After starting on a sour mood, currency markets saw a tentative rebound into risk, with commodity currencies recouping most of their losses from the Sunday/Monday price action. However, the EUR continues to remain pressured as yields in Spain and Italy rose and there was continued pessimism surrounding the upcoming EU Summit.
- Italy sells notes and Spain sells bills at higher interest rates, the country’s 10-year yields advance.
- Interestingly enough, Germany’s yields rise as well.
- Cyprus becomes the 5th country to request a bailout.
- Japan’s lower house passes bill to raise sales tax – a primary objective of Prime Minister Noda.
Italy and Spain Auctions:
- Italy sold 2.99 billion euros of zero-coupon notes due in May 2014 at a yield of 4.71 percent, more than the 4.04 percent paid on May 28.
- Spain sold three-month bills at an average 2.36 percent, compared with 0.85 percent at the last auction on May 22, and six-month bills at 3.4 percent, versus 1.74 percent last month.
- Moody’s downgraded 28 Spanish banks yesterday – citing the country’s sovereign debt and rising debt levels – though this move was anticipated.
- Auctions knock back any confidence in European equities, and undermine EUR, which was already softer heading into European session.
EU Summit Proposals:
- Market participants don’t expect much from EU Summit – EUR may be weak heading into it as a result.
- Draft proposals is being circulated that calls for the EU to gain far reaching powers to rewrite national budgets for countries that breach debt and deficit rules.
- EU would act as a region wide finance minister, with authority to fine countries that breach levels.
- This move towards “fiscal union” would be key to convincing Germany to move forward with some form of mutualizing of sovereign debt.
- Needs bailout as its banks have huge exposure to Greek sovereign debt.
- In addition nonperforming-loan ratio for domestic loans also had risen substantially over the past year as the country’s economy contracted and unemployment rose.
- Fitch said that in addition to the 1.8 billion euros ($2.3 billion) required to recapitalize Cyprus Popular Bank, the country’s banks could require as much as an additional 4 billion euros in additional capital — an amount equal to 23% of the tiny country’s gross domestic product..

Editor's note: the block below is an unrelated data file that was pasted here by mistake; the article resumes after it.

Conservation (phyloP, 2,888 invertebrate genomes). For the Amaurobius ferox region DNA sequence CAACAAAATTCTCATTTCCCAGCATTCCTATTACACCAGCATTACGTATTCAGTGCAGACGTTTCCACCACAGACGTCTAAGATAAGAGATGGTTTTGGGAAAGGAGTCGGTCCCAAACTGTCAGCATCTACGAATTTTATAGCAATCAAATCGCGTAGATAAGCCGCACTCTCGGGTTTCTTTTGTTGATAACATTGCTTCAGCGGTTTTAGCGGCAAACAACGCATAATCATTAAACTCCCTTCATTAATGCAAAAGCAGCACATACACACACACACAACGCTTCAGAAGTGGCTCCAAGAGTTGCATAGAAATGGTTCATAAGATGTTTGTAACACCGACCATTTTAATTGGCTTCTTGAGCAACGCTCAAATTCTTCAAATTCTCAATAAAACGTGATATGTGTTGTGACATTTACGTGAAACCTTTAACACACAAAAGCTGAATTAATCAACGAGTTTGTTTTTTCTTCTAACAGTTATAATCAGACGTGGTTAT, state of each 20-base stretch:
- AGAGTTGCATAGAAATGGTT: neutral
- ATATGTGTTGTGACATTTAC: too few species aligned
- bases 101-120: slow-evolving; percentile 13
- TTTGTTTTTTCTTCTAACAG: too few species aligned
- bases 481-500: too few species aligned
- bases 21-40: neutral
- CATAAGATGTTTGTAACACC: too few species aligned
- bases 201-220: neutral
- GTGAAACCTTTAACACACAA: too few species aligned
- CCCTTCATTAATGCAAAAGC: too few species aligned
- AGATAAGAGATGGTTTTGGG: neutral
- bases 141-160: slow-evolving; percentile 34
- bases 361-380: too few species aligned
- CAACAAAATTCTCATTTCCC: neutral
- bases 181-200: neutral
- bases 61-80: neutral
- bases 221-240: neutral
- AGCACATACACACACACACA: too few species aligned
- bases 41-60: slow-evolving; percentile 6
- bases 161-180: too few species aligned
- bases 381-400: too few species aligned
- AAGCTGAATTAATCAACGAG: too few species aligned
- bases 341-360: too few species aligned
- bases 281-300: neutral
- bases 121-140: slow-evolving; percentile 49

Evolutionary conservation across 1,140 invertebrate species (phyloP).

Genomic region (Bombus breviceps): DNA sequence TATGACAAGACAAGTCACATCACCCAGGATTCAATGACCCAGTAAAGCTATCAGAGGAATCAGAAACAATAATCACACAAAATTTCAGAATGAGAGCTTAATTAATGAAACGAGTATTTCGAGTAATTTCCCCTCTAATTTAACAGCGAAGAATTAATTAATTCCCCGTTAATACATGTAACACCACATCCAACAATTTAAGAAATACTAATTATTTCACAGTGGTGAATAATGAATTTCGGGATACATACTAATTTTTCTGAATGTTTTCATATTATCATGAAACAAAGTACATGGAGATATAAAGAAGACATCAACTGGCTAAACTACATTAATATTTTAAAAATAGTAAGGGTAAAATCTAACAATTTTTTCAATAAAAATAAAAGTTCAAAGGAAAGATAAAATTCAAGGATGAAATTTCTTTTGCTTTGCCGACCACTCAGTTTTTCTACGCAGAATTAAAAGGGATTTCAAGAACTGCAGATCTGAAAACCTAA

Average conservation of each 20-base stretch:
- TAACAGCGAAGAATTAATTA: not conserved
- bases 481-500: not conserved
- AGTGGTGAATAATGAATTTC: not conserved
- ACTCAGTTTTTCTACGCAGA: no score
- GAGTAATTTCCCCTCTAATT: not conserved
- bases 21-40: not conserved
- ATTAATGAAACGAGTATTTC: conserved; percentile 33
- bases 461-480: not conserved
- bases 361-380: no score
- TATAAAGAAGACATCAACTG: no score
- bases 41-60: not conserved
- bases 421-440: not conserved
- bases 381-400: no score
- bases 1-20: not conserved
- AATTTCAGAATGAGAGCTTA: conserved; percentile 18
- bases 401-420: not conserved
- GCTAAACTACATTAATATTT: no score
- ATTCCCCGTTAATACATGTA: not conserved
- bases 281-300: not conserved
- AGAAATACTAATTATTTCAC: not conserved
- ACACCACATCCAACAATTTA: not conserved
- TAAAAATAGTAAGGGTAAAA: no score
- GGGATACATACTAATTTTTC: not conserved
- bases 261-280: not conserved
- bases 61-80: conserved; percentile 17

Japan Set to Raise Sales Tax:
- After months of wrangling, Japan’s lower house passes a bill to raise Japan’s 5% sales tax to 8% (in Apr 2014) and then to 10% (Oct 2015).
- 57 lawmakers from the majority voted against, may leave DPJ.
- But the overall vote was 363-96.
- It now goes to upper house where its passage is seen as likely.
- This is a positive step for the country’s finances – where debt to GDP is at 223%.
UK Public Borrowing Rises:
- Public sector net borrowing, excluding the effect of financial interventions, was £17.9bn in May, more than economists expected and more than the £15.2bn the government borrowed in the same month last year.
- Chris Williamson, an economist at Markit, said the figures “cast further doubt on the government’s ability to meet its deficit reduction targets in the current economic environment”.
HSBC Sees Global Trade Still Confident:
- Some 71 percent of exporters, importers and traders expect shipment volumes to be unchanged or increase in the next six months, HSBC said in a statement today. The bank cited a survey of 5,800 enterprises in 20 countries from April 10 to June 1.
Nick Nasad is a macro economist, market analyst, and educator; and one of the main contributors to FXTimes.com – provider of News, Analysis, Education, Videos, Charts, and other trading resources.
Information and opinions contained in this report are for educational purposes only and do not constitute an investment advice. While the information contained herein was obtained from sources believed to be reliable, author does not guarantee its accuracy or completeness. FXTimes will not accept liability for any loss of profit or damage which may arise directly, indirectly or consequently from use of or reliance on the trading set-ups or any accompanying chart analysis.